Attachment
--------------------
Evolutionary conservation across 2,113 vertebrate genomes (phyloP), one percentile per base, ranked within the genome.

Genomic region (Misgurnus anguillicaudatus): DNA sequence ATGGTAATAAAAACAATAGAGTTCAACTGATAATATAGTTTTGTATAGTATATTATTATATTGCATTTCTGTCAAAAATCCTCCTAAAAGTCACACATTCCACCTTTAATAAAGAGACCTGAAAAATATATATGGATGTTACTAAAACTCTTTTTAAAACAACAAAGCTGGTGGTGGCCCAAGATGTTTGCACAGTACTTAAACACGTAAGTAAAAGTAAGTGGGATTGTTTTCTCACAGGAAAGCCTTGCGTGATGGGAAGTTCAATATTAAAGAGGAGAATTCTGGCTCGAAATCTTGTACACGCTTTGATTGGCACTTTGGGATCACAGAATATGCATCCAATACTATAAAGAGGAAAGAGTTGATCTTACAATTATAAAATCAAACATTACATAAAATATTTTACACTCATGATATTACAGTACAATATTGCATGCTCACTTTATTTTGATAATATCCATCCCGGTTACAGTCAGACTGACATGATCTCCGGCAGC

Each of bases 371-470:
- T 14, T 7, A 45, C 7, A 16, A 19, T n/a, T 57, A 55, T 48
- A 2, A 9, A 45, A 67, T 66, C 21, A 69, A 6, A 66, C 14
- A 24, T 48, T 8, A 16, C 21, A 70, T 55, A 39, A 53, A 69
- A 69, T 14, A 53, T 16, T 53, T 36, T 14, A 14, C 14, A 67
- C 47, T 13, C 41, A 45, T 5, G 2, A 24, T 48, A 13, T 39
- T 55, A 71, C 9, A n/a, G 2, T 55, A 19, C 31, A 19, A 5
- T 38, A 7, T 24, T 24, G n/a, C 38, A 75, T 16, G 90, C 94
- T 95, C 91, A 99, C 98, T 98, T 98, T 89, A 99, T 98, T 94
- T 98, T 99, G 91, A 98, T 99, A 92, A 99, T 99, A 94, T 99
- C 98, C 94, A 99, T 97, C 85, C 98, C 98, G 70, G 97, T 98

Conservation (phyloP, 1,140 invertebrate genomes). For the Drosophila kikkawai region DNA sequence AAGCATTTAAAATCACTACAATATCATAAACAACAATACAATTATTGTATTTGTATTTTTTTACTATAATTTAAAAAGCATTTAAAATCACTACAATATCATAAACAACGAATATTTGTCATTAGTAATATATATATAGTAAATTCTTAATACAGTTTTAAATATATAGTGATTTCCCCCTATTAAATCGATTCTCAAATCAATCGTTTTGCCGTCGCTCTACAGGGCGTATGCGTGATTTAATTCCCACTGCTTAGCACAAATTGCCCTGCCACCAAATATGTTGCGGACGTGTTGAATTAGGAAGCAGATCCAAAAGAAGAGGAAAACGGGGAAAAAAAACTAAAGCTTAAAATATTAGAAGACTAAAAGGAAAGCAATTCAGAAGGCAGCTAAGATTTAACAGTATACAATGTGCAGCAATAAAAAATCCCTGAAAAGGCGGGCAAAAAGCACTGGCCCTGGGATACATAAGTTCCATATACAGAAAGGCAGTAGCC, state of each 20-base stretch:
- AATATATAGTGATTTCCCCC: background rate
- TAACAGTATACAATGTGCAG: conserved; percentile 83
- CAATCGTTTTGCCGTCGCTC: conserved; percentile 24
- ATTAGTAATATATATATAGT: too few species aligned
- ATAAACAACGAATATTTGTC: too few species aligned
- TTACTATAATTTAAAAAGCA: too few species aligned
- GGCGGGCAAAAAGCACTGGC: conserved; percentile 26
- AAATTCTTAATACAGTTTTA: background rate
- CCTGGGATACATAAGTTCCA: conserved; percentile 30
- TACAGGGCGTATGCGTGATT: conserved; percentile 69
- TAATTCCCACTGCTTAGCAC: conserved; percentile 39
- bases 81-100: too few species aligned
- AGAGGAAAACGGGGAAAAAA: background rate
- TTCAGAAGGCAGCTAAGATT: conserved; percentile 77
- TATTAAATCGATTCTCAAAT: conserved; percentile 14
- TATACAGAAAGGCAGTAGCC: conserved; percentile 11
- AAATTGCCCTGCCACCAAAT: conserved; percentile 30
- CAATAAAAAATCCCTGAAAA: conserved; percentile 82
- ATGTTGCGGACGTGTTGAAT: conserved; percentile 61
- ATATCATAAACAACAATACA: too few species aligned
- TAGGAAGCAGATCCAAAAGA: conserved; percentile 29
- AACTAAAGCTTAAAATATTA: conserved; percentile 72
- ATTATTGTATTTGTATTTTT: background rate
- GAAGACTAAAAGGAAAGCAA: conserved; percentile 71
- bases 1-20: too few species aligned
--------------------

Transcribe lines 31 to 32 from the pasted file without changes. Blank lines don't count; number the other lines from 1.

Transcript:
- AAATTGCCCTGCCACCAAAT: conserved; percentile 30
- CAATAAAAAATCCCTGAAAA: conserved; percentile 82